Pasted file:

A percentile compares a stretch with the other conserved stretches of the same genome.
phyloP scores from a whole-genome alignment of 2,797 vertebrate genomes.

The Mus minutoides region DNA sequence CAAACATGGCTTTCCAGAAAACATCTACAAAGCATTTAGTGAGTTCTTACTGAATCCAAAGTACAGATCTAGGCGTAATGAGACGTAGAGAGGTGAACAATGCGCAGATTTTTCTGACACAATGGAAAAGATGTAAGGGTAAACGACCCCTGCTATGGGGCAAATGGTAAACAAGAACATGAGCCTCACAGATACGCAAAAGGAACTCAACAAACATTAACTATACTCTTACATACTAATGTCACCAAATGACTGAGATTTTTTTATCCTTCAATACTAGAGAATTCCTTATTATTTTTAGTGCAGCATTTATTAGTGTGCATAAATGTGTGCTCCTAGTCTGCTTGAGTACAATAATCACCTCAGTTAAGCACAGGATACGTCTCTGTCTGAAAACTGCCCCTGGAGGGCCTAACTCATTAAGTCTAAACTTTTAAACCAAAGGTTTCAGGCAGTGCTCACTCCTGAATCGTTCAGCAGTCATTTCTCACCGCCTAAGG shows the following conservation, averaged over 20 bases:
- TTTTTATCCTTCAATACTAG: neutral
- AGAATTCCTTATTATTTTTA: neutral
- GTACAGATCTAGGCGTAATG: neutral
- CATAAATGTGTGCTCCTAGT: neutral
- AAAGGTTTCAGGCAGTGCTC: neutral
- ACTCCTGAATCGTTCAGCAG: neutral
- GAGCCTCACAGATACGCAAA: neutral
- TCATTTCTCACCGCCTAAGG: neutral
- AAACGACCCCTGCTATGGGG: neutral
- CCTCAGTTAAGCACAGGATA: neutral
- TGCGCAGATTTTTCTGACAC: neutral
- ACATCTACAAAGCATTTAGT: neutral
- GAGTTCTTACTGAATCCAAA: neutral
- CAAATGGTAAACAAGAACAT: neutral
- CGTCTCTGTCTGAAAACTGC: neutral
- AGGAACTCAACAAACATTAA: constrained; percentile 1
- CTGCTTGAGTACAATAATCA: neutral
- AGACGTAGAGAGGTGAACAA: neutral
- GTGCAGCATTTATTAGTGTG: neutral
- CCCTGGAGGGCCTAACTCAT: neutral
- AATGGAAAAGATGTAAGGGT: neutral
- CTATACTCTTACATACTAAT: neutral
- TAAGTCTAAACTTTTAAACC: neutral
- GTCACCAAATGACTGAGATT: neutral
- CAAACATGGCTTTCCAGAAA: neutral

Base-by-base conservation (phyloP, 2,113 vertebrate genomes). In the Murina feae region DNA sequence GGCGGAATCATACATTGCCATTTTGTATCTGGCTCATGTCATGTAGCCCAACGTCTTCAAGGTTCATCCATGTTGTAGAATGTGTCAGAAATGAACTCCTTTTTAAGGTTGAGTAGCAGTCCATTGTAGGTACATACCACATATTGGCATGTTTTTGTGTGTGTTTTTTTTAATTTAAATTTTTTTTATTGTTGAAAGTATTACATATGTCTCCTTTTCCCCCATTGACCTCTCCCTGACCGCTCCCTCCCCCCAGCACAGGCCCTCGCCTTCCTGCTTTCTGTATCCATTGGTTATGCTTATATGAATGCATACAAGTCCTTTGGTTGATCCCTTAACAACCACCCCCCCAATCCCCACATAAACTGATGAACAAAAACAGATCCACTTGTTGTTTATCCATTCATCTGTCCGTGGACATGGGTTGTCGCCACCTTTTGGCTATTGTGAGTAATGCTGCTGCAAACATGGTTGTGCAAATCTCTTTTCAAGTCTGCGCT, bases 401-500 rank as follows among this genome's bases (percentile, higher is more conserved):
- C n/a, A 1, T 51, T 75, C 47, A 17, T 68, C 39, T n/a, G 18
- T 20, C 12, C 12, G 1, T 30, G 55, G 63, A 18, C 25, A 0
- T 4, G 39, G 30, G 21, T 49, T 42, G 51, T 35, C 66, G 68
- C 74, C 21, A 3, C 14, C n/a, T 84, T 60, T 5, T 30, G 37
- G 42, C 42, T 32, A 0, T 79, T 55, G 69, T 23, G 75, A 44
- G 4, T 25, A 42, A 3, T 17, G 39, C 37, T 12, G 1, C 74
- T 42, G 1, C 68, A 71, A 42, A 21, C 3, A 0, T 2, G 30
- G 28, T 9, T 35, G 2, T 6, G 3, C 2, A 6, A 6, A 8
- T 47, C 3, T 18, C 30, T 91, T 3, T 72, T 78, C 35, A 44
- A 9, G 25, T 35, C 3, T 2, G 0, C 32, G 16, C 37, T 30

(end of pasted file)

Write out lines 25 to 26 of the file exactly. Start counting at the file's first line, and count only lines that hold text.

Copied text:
- CTATACTCTTACATACTAAT: neutral
- TAAGTCTAAACTTTTAAACC: neutral